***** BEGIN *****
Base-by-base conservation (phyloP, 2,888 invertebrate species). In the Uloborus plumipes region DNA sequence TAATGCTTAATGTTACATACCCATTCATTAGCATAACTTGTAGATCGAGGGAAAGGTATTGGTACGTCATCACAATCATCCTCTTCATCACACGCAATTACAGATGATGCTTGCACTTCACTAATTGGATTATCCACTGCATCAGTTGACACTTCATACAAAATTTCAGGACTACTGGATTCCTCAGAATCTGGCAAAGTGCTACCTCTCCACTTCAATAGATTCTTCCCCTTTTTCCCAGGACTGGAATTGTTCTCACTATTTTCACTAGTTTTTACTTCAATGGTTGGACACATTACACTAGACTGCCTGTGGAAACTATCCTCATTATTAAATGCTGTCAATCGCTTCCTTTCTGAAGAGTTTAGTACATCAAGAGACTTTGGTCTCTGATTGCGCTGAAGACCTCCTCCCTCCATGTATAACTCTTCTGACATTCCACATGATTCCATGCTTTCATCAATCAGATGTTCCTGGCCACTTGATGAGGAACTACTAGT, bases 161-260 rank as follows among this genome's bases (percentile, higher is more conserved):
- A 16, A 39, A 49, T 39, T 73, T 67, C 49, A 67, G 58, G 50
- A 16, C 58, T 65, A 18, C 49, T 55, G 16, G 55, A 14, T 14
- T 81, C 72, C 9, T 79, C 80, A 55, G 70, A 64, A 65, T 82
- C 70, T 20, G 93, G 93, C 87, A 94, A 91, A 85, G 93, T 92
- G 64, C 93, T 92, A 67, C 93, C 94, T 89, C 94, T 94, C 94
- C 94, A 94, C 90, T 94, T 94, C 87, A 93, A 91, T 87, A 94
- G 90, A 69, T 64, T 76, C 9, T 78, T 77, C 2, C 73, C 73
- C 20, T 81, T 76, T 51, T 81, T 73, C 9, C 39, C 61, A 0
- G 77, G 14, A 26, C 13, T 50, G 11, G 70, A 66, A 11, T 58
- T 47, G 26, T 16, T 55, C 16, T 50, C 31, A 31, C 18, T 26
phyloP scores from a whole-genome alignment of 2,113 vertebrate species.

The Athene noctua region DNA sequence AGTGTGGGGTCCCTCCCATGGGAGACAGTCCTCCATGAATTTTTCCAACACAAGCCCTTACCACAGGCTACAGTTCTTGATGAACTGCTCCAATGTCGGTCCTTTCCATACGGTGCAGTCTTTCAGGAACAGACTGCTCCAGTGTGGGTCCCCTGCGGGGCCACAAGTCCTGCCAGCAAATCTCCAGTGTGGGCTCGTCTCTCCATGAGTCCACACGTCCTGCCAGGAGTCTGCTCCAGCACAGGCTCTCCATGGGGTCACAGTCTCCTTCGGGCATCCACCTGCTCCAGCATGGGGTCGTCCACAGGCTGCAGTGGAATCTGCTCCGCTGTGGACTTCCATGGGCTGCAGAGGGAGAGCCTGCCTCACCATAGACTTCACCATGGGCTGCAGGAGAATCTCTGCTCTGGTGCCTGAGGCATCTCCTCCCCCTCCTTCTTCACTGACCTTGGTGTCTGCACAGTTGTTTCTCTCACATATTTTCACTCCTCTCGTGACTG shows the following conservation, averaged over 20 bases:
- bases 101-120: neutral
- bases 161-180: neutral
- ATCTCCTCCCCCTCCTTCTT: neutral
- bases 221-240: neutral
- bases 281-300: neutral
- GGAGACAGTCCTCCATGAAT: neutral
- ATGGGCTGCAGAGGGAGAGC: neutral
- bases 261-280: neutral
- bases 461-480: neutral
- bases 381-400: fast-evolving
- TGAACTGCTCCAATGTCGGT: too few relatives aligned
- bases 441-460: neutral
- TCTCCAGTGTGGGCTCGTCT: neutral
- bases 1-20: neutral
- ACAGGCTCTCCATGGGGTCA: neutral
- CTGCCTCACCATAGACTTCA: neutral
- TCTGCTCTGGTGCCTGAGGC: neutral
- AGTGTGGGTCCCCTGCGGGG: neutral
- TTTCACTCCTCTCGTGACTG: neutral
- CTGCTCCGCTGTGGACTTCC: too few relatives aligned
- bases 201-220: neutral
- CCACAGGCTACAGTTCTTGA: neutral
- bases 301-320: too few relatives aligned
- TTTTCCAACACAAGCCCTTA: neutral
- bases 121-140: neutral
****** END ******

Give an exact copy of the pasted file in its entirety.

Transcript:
Base-by-base conservation (phyloP, 2,888 invertebrate species). In the Uloborus plumipes region DNA sequence TAATGCTTAATGTTACATACCCATTCATTAGCATAACTTGTAGATCGAGGGAAAGGTATTGGTACGTCATCACAATCATCCTCTTCATCACACGCAATTACAGATGATGCTTGCACTTCACTAATTGGATTATCCACTGCATCAGTTGACACTTCATACAAAATTTCAGGACTACTGGATTCCTCAGAATCTGGCAAAGTGCTACCTCTCCACTTCAATAGATTCTTCCCCTTTTTCCCAGGACTGGAATTGTTCTCACTATTTTCACTAGTTTTTACTTCAATGGTTGGACACATTACACTAGACTGCCTGTGGAAACTATCCTCATTATTAAATGCTGTCAATCGCTTCCTTTCTGAAGAGTTTAGTACATCAAGAGACTTTGGTCTCTGATTGCGCTGAAGACCTCCTCCCTCCATGTATAACTCTTCTGACATTCCACATGATTCCATGCTTTCATCAATCAGATGTTCCTGGCCACTTGATGAGGAACTACTAGT, bases 161-260 rank as follows among this genome's bases (percentile, higher is more conserved):
- A 16, A 39, A 49, T 39, T 73, T 67, C 49, A 67, G 58, G 50
- A 16, C 58, T 65, A 18, C 49, T 55, G 16, G 55, A 14, T 14
- T 81, C 72, C 9, T 79, C 80, A 55, G 70, A 64, A 65, T 82
- C 70, T 20, G 93, G 93, C 87, A 94, A 91, A 85, G 93, T 92
- G 64, C 93, T 92, A 67, C 93, C 94, T 89, C 94, T 94, C 94
- C 94, A 94, C 90, T 94, T 94, C 87, A 93, A 91, T 87, A 94
- G 90, A 69, T 64, T 76, C 9, T 78, T 77, C 2, C 73, C 73
- C 20, T 81, T 76, T 51, T 81, T 73, C 9, C 39, C 61, A 0
- G 77, G 14, A 26, C 13, T 50, G 11, G 70, A 66, A 11, T 58
- T 47, G 26, T 16, T 55, C 16, T 50, C 31, A 31, C 18, T 26
phyloP scores from a whole-genome alignment of 2,113 vertebrate species.

The Athene noctua region DNA sequence AGTGTGGGGTCCCTCCCATGGGAGACAGTCCTCCATGAATTTTTCCAACACAAGCCCTTACCACAGGCTACAGTTCTTGATGAACTGCTCCAATGTCGGTCCTTTCCATACGGTGCAGTCTTTCAGGAACAGACTGCTCCAGTGTGGGTCCCCTGCGGGGCCACAAGTCCTGCCAGCAAATCTCCAGTGTGGGCTCGTCTCTCCATGAGTCCACACGTCCTGCCAGGAGTCTGCTCCAGCACAGGCTCTCCATGGGGTCACAGTCTCCTTCGGGCATCCACCTGCTCCAGCATGGGGTCGTCCACAGGCTGCAGTGGAATCTGCTCCGCTGTGGACTTCCATGGGCTGCAGAGGGAGAGCCTGCCTCACCATAGACTTCACCATGGGCTGCAGGAGAATCTCTGCTCTGGTGCCTGAGGCATCTCCTCCCCCTCCTTCTTCACTGACCTTGGTGTCTGCACAGTTGTTTCTCTCACATATTTTCACTCCTCTCGTGACTG shows the following conservation, averaged over 20 bases:
- bases 101-120: neutral
- bases 161-180: neutral
- ATCTCCTCCCCCTCCTTCTT: neutral
- bases 221-240: neutral
- bases 281-300: neutral
- GGAGACAGTCCTCCATGAAT: neutral
- ATGGGCTGCAGAGGGAGAGC: neutral
- bases 261-280: neutral
- bases 461-480: neutral
- bases 381-400: fast-evolving
- TGAACTGCTCCAATGTCGGT: too few relatives aligned
- bases 441-460: neutral
- TCTCCAGTGTGGGCTCGTCT: neutral
- bases 1-20: neutral
- ACAGGCTCTCCATGGGGTCA: neutral
- CTGCCTCACCATAGACTTCA: neutral
- TCTGCTCTGGTGCCTGAGGC: neutral
- AGTGTGGGTCCCCTGCGGGG: neutral
- TTTCACTCCTCTCGTGACTG: neutral
- CTGCTCCGCTGTGGACTTCC: too few relatives aligned
- bases 201-220: neutral
- CCACAGGCTACAGTTCTTGA: neutral
- bases 301-320: too few relatives aligned
- TTTTCCAACACAAGCCCTTA: neutral
- bases 121-140: neutral